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ENTERTAINMENT
March 29, 2013 | By Rebecca Keegan
British actor Richard Griffiths, best known for playing muggle Uncle Vernon Dursley in the "Harry Potter" movies, has died. Griffiths died Thursday at University Hospital in Coventry, England, from complications following heart surgery, his agent, Simon Beresford, told the Associated Press. He was 65. Large in body and presence, Griffiths appeared in character roles in dozens of films and TV shows, but made his biggest mark as the boy wizard's grumpy uncle. PHOTOS: Richard Griffiths 1947-2013 "Harry Potter" star Daniel Radcliffe said Griffiths' true demeanor was far kinder.
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SPORTS
June 27, 1988 | MARYANN HUDSON, Times Staff Writer
The mother of a highly ranked U.S. gymnast said her daughter is in a coma not because of a spinal injury suffered at a meet in Japan, but because of irresponsibility on the part of a Tokyo hospital, which she said caused an accidental asphyxiation. Otilia Gomez said her daughter, Julissa, the country's 13th-ranked gymnast, went into a coma 15 days after first entering Tokyo University Hospital to be treated for a broken neck.
CALIFORNIA | LOCAL
August 21, 1987 | Associated Press
Rep. John D. Dingell (D-Mich.) was released Thursday from Georgetown University Hospital, where he received an artificial hip last week.
SPORTS
September 11, 1987
Former Clemson football Coach Frank Howard, 78, underwent back surgery, and officials at Emory University Hospital in Atlanta said there were no complications.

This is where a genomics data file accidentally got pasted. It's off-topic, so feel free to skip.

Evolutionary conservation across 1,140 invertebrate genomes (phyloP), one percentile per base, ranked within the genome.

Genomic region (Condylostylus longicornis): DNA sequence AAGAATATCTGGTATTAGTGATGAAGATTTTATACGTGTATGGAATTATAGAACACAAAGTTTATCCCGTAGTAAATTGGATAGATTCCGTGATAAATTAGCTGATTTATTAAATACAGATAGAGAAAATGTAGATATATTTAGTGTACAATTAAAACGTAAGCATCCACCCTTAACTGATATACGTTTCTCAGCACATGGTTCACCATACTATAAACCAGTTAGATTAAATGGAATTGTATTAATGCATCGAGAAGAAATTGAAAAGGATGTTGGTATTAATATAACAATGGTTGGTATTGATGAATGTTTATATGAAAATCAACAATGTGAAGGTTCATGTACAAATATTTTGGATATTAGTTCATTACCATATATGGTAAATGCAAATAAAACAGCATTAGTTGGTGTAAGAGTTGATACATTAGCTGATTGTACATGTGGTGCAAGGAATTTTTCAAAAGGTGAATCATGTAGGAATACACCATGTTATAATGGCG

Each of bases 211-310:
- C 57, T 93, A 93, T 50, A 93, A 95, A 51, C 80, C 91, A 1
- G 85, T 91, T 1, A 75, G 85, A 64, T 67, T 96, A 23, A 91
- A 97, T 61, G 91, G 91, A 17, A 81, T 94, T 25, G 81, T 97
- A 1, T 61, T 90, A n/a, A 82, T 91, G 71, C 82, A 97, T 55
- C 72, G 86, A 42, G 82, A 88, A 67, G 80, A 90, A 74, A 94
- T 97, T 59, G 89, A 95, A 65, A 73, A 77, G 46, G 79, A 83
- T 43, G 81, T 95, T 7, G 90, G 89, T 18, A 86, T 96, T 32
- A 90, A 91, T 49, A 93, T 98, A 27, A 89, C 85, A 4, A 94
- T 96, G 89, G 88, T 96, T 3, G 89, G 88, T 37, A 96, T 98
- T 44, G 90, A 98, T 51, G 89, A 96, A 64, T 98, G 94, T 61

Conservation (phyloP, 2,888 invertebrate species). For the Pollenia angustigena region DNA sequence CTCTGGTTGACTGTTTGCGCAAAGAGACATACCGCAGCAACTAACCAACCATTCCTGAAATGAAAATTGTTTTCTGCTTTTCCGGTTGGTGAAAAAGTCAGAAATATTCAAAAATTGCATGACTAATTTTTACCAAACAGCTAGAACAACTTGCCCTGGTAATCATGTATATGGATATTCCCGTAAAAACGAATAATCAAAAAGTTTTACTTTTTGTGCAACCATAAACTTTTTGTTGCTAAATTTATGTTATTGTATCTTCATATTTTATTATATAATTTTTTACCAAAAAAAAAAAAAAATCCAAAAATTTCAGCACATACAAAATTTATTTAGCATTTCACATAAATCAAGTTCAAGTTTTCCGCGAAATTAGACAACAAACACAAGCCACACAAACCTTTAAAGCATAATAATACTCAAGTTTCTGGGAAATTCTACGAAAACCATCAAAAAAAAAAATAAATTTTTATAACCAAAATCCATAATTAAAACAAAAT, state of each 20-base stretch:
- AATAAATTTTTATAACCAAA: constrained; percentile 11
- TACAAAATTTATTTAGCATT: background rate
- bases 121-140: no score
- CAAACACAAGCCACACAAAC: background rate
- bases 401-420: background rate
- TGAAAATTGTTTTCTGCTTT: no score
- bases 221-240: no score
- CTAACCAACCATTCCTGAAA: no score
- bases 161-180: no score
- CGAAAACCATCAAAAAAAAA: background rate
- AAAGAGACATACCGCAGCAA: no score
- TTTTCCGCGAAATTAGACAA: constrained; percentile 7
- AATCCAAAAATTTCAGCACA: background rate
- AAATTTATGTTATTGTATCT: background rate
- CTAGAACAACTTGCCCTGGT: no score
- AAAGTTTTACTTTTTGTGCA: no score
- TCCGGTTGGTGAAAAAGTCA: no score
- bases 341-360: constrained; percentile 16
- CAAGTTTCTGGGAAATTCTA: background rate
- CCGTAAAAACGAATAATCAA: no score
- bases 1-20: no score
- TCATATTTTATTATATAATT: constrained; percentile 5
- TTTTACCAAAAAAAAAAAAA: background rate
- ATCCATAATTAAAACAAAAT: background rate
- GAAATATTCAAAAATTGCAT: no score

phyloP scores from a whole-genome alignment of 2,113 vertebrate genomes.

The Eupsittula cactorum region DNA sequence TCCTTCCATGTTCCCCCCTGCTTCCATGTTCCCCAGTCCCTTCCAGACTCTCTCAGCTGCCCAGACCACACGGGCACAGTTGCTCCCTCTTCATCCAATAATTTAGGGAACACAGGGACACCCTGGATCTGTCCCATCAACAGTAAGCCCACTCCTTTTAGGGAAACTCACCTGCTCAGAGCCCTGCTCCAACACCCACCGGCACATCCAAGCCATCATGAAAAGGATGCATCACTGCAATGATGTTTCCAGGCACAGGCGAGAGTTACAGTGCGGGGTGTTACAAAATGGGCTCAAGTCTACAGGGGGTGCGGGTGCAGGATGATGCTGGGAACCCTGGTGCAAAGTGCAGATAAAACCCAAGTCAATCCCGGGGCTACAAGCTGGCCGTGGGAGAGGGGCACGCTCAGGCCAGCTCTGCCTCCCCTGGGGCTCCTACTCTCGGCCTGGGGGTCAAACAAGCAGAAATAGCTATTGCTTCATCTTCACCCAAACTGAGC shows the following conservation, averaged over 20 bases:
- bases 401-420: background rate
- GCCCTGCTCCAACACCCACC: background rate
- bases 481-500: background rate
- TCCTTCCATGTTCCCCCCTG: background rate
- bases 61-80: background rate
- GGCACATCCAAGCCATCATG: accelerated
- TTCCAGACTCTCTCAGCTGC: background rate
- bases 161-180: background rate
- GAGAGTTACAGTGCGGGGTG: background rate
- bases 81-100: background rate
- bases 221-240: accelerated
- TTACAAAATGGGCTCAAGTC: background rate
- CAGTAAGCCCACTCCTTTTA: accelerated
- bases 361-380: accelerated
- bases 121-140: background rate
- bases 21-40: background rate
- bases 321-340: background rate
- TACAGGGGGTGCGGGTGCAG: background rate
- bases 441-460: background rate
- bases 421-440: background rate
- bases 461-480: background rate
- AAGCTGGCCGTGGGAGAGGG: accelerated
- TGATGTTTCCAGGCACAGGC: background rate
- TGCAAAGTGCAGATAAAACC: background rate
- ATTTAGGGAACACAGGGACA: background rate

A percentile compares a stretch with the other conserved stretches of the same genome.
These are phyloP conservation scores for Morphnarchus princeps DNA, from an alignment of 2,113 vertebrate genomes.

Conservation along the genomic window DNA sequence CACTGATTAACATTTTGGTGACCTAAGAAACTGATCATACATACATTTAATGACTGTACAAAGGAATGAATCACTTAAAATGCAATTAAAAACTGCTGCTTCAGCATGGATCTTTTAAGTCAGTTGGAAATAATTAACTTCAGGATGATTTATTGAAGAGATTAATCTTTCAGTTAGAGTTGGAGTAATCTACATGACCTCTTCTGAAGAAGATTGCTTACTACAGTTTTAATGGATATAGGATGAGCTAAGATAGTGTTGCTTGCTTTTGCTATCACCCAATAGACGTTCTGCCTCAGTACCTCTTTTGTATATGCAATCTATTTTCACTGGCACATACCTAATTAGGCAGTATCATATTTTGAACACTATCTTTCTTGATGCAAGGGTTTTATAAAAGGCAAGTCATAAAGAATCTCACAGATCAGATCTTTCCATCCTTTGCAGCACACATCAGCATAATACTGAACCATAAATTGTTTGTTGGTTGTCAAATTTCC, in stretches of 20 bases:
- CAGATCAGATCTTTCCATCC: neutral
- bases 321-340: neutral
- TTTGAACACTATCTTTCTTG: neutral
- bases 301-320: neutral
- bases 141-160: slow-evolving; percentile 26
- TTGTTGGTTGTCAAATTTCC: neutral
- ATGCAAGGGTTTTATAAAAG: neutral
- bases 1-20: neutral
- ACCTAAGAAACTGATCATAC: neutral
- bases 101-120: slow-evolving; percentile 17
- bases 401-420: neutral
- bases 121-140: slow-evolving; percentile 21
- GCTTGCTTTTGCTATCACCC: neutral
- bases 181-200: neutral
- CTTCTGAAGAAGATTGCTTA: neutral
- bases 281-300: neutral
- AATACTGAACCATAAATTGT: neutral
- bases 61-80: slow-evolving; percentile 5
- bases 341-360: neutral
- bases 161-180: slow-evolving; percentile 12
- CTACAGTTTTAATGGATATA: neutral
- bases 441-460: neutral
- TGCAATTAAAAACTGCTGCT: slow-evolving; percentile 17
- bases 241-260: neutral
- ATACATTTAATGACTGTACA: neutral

NEWS
December 20, 1988 | United Press International
Max Robinson, the nation's first black network television news anchor, died today at age 49 of complications from AIDS, a Howard University Hospital spokeswoman said. It had been three years since Robinson worked regularly in television. He earned his spot in broadcasting history in 1978 when he began co-anchoring the ABC Evening News from Chicago with Peter Jennings in New York and Frank Reynolds in Washington.
NEWS
March 8, 1985 | From a Times Staff Writer
Robert W. Woodruff, a reclusive Georgian who rescued the Coca-Cola Co. from threatened bankruptcy in the 1920s and built it into one of the world's great business empires, died Thursday. He was 95. Woodruff, who had been in failing health since suffering two strokes in 1972, died after a 10-day stay at Emory University Hospital. He was credited with being the person most responsible for Coca-Cola becoming perhaps the world's best known American product.
SPORTS
August 6, 1986 | CHRIS SPOLAR and SALLY JENKINS, The Washington Post
Brian Lee Tribble, home again after a one-night stint in the county jail, sat on the front porch with his family one day last week, playing with a streaky-black pit bull, a breed of dog often raised to fight and to maim other dogs.
NEWS
April 14, 1995 | MIKE CLARY, SPECIAL TO THE TIMES
Diabetic and disabled, 51-year-old Willie King seems an unlikely figurehead for a national uprising over patients' rights. Two months ago, the retired heavy-equipment operator checked into University Community Hospital here to have his diseased right leg amputated. A doctor cut off his left leg instead. "When I came to and discovered I lost my good one, it was a shock, a real shock," King said in a press conference three weeks after the Feb. 20 operation.
HEALTH
October 10, 2011 | By Jessica Pauline Ogilvie, Special to the Los Angeles Times
Last month, the United Kingdom lifted its long-standing ban on accepting blood donations from gay men. Instead, health officials there implemented a new policy that allows men to become blood donors as long as they haven't had sex with another man in the previous year. With this decision, the U.K. joined France, Italy, Japan and eight other developed countries in allowing gay and bisexual men to contribute to the nation's blood supply. Many of those countries require sexually active gay men to wait a year before giving blood, while others have deferral periods of six months or five years.
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